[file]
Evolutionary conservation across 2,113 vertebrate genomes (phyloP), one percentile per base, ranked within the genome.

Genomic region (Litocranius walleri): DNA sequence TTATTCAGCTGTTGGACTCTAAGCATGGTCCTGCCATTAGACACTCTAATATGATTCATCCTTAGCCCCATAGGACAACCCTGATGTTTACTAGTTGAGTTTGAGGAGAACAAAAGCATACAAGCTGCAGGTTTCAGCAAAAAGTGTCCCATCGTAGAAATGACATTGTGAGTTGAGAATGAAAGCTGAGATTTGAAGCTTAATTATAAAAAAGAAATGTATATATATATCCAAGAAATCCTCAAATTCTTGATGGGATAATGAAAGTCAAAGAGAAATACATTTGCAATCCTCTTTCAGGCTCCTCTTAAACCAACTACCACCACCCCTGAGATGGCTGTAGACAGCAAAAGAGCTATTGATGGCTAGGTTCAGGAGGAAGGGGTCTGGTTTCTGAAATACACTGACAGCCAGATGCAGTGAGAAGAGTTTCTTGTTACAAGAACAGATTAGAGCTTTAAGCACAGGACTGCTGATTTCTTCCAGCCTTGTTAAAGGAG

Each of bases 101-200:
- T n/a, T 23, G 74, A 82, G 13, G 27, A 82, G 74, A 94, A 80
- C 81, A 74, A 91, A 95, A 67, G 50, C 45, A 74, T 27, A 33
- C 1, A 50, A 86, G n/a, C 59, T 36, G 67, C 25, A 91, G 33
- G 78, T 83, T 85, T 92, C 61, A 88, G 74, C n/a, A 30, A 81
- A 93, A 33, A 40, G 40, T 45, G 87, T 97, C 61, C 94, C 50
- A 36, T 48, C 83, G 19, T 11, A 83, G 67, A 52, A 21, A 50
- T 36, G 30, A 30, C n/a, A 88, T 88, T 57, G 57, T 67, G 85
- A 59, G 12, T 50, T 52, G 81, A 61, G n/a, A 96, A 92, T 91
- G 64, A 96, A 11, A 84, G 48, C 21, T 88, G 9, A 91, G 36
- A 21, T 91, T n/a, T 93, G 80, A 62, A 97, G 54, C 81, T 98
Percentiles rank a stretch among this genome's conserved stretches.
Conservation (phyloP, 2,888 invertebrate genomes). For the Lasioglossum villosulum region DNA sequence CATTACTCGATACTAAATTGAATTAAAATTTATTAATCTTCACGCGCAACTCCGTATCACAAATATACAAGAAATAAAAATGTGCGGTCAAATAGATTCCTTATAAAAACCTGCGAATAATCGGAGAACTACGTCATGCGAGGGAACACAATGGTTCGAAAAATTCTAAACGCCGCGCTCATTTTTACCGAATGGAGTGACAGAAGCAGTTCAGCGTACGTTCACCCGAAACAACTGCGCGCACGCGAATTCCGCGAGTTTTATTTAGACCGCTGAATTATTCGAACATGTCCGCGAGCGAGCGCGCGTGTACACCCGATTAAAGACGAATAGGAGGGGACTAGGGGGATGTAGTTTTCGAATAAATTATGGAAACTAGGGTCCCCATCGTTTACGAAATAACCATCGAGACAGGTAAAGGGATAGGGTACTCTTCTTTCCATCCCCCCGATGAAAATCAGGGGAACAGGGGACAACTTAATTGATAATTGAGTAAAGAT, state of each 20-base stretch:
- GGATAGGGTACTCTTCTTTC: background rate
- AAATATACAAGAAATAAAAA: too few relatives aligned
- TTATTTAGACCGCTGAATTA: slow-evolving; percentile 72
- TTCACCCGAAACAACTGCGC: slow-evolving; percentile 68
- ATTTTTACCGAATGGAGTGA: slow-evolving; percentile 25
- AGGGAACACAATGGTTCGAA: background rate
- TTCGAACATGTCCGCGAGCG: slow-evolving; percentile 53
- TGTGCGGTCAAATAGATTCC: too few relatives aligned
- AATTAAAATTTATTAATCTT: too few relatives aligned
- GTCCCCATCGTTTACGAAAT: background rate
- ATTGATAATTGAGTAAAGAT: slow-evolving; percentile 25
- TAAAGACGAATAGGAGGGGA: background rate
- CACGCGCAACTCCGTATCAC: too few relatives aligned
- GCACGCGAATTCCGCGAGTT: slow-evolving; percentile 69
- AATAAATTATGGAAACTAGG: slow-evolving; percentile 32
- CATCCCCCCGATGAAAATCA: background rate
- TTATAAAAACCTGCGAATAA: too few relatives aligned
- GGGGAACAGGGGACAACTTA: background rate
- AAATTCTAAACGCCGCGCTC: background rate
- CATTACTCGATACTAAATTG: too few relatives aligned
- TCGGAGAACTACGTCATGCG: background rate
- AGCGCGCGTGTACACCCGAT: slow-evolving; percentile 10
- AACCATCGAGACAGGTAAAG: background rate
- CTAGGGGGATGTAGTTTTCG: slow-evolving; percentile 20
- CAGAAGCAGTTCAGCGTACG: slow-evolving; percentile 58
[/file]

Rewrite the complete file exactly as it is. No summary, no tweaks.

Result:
Evolutionary conservation across 2,113 vertebrate genomes (phyloP), one percentile per base, ranked within the genome.

Genomic region (Litocranius walleri): DNA sequence TTATTCAGCTGTTGGACTCTAAGCATGGTCCTGCCATTAGACACTCTAATATGATTCATCCTTAGCCCCATAGGACAACCCTGATGTTTACTAGTTGAGTTTGAGGAGAACAAAAGCATACAAGCTGCAGGTTTCAGCAAAAAGTGTCCCATCGTAGAAATGACATTGTGAGTTGAGAATGAAAGCTGAGATTTGAAGCTTAATTATAAAAAAGAAATGTATATATATATCCAAGAAATCCTCAAATTCTTGATGGGATAATGAAAGTCAAAGAGAAATACATTTGCAATCCTCTTTCAGGCTCCTCTTAAACCAACTACCACCACCCCTGAGATGGCTGTAGACAGCAAAAGAGCTATTGATGGCTAGGTTCAGGAGGAAGGGGTCTGGTTTCTGAAATACACTGACAGCCAGATGCAGTGAGAAGAGTTTCTTGTTACAAGAACAGATTAGAGCTTTAAGCACAGGACTGCTGATTTCTTCCAGCCTTGTTAAAGGAG

Each of bases 101-200:
- T n/a, T 23, G 74, A 82, G 13, G 27, A 82, G 74, A 94, A 80
- C 81, A 74, A 91, A 95, A 67, G 50, C 45, A 74, T 27, A 33
- C 1, A 50, A 86, G n/a, C 59, T 36, G 67, C 25, A 91, G 33
- G 78, T 83, T 85, T 92, C 61, A 88, G 74, C n/a, A 30, A 81
- A 93, A 33, A 40, G 40, T 45, G 87, T 97, C 61, C 94, C 50
- A 36, T 48, C 83, G 19, T 11, A 83, G 67, A 52, A 21, A 50
- T 36, G 30, A 30, C n/a, A 88, T 88, T 57, G 57, T 67, G 85
- A 59, G 12, T 50, T 52, G 81, A 61, G n/a, A 96, A 92, T 91
- G 64, A 96, A 11, A 84, G 48, C 21, T 88, G 9, A 91, G 36
- A 21, T 91, T n/a, T 93, G 80, A 62, A 97, G 54, C 81, T 98
Percentiles rank a stretch among this genome's conserved stretches.
Conservation (phyloP, 2,888 invertebrate genomes). For the Lasioglossum villosulum region DNA sequence CATTACTCGATACTAAATTGAATTAAAATTTATTAATCTTCACGCGCAACTCCGTATCACAAATATACAAGAAATAAAAATGTGCGGTCAAATAGATTCCTTATAAAAACCTGCGAATAATCGGAGAACTACGTCATGCGAGGGAACACAATGGTTCGAAAAATTCTAAACGCCGCGCTCATTTTTACCGAATGGAGTGACAGAAGCAGTTCAGCGTACGTTCACCCGAAACAACTGCGCGCACGCGAATTCCGCGAGTTTTATTTAGACCGCTGAATTATTCGAACATGTCCGCGAGCGAGCGCGCGTGTACACCCGATTAAAGACGAATAGGAGGGGACTAGGGGGATGTAGTTTTCGAATAAATTATGGAAACTAGGGTCCCCATCGTTTACGAAATAACCATCGAGACAGGTAAAGGGATAGGGTACTCTTCTTTCCATCCCCCCGATGAAAATCAGGGGAACAGGGGACAACTTAATTGATAATTGAGTAAAGAT, state of each 20-base stretch:
- GGATAGGGTACTCTTCTTTC: background rate
- AAATATACAAGAAATAAAAA: too few relatives aligned
- TTATTTAGACCGCTGAATTA: slow-evolving; percentile 72
- TTCACCCGAAACAACTGCGC: slow-evolving; percentile 68
- ATTTTTACCGAATGGAGTGA: slow-evolving; percentile 25
- AGGGAACACAATGGTTCGAA: background rate
- TTCGAACATGTCCGCGAGCG: slow-evolving; percentile 53
- TGTGCGGTCAAATAGATTCC: too few relatives aligned
- AATTAAAATTTATTAATCTT: too few relatives aligned
- GTCCCCATCGTTTACGAAAT: background rate
- ATTGATAATTGAGTAAAGAT: slow-evolving; percentile 25
- TAAAGACGAATAGGAGGGGA: background rate
- CACGCGCAACTCCGTATCAC: too few relatives aligned
- GCACGCGAATTCCGCGAGTT: slow-evolving; percentile 69
- AATAAATTATGGAAACTAGG: slow-evolving; percentile 32
- CATCCCCCCGATGAAAATCA: background rate
- TTATAAAAACCTGCGAATAA: too few relatives aligned
- GGGGAACAGGGGACAACTTA: background rate
- AAATTCTAAACGCCGCGCTC: background rate
- CATTACTCGATACTAAATTG: too few relatives aligned
- TCGGAGAACTACGTCATGCG: background rate
- AGCGCGCGTGTACACCCGAT: slow-evolving; percentile 10
- AACCATCGAGACAGGTAAAG: background rate
- CTAGGGGGATGTAGTTTTCG: slow-evolving; percentile 20
- CAGAAGCAGTTCAGCGTACG: slow-evolving; percentile 58